Nicola Sturgeon is on the verge of holding a second referendum after the SNP secured a majority in favor of independence.
NICOLA Sturgeon is on the verge of clinching a deal with the Scottish Greens that might allow a referendum bill to be pushed through the Scottish Parliament, paving the way for a second independence referendum.
The power-sharing plan was adopted by the Scottish Government Cabinet yesterday, based on similar arrangements the New Zealand Greens have with Prime Minister Jacinda Ardern.
Both parties, who favor a second referendum on independence, have been in talks since May, when the SNP came up one seat short of an outright majority in the Holyrood election.
The new agreement, which must yet be accepted by Scottish Green members and the SNP’s National Executive Committee, will put the Greens in national government for the first time in the United Kingdom.
The proposed agreement is comparable to one struck between Labour and the Lib Dems during the first two years of the Scottish Parliament, when Jack McConnell was First Minister from 2001 to 2007.
Following a nomination procedure, two Green MSPs will be appointed as Scottish Government junior ministers, bringing the total number of pre-separation MSPs in Holyrood to 72, seven more than the 65 required for a majority.
Although the two will not create a formal coalition, the agreement will allow them to collaborate on crucial problems such as the climate emergency, economic recovery, child poverty, the natural environment, and energy.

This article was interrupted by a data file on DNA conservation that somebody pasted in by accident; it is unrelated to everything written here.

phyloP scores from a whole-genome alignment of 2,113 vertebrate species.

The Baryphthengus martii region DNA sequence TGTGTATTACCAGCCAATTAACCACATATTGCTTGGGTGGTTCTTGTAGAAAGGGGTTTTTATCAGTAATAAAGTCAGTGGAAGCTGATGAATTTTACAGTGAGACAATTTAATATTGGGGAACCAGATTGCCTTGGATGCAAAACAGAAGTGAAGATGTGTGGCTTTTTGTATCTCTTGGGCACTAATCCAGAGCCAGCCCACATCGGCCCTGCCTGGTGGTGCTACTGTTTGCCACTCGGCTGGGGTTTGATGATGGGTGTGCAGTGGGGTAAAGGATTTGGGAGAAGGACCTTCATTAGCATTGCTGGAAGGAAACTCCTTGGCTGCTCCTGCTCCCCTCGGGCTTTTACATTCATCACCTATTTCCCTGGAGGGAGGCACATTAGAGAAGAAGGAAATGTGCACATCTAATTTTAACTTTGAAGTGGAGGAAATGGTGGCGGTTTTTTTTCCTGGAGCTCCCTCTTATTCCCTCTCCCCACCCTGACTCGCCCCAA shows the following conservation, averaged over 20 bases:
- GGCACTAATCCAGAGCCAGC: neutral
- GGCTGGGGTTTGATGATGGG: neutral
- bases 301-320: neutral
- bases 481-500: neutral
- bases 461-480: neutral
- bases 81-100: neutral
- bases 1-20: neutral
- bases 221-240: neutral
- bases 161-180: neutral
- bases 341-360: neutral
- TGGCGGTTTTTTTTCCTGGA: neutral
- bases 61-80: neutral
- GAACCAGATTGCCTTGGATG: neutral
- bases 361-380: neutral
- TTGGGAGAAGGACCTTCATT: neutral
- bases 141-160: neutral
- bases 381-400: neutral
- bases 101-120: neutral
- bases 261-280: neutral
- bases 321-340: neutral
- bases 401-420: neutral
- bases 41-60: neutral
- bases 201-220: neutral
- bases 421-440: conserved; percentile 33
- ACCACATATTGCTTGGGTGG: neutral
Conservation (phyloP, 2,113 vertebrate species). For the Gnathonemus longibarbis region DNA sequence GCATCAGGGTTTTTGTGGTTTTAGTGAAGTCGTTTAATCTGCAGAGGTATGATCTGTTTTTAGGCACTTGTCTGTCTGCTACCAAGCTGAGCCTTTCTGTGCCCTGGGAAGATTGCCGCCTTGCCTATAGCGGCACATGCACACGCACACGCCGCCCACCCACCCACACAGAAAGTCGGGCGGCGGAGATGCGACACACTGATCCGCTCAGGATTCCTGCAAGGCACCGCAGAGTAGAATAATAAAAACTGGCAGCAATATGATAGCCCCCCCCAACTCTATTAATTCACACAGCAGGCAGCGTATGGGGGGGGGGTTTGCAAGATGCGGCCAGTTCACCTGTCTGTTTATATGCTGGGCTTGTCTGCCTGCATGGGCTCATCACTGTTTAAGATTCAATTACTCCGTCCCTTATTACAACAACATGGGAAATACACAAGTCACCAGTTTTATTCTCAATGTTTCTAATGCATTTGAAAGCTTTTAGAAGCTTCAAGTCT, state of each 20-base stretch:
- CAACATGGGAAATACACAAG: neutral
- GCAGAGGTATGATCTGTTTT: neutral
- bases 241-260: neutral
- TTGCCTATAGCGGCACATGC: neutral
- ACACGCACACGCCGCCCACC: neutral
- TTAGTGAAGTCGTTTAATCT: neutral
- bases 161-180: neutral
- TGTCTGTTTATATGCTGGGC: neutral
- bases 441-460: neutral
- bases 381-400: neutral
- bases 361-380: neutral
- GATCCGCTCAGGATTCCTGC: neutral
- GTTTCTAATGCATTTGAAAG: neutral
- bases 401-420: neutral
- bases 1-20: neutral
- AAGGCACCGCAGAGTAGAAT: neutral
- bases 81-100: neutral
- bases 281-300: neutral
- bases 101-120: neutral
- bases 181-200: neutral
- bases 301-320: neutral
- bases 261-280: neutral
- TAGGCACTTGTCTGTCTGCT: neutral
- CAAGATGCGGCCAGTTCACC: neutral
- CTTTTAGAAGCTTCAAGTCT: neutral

Green MSPs would also back the Scottish Government in confidence votes and annual budgets if the common policy programme is given “adequate finance.”
Both parties will pledge to conducting a second referendum on Scottish independence after the COVID-19 pandemic has passed within the current parliamentary term, according to the draft policy program known as the Bute House Agreement.
It will also see the establishment of two new Scottish Government abroad offices in Warsaw and Copenhagen to promote Scotland’s interests in Central Europe and the Nordic countries, a move that the Scottish Conservatives have branded a “waste of Scottish taxpayers’ money.”
Furthermore, the agreement will back the Scottish Government’s position that oil and gas licenses should be evaluated rather than cancelled.
Ms Sturgeon was chastised earlier this month for her perceived lack of zeal in opposing the contentious Cambo oil development off Shetland.
“Brinkwire Summary News” describes the field, which has the potential to produce more than 800.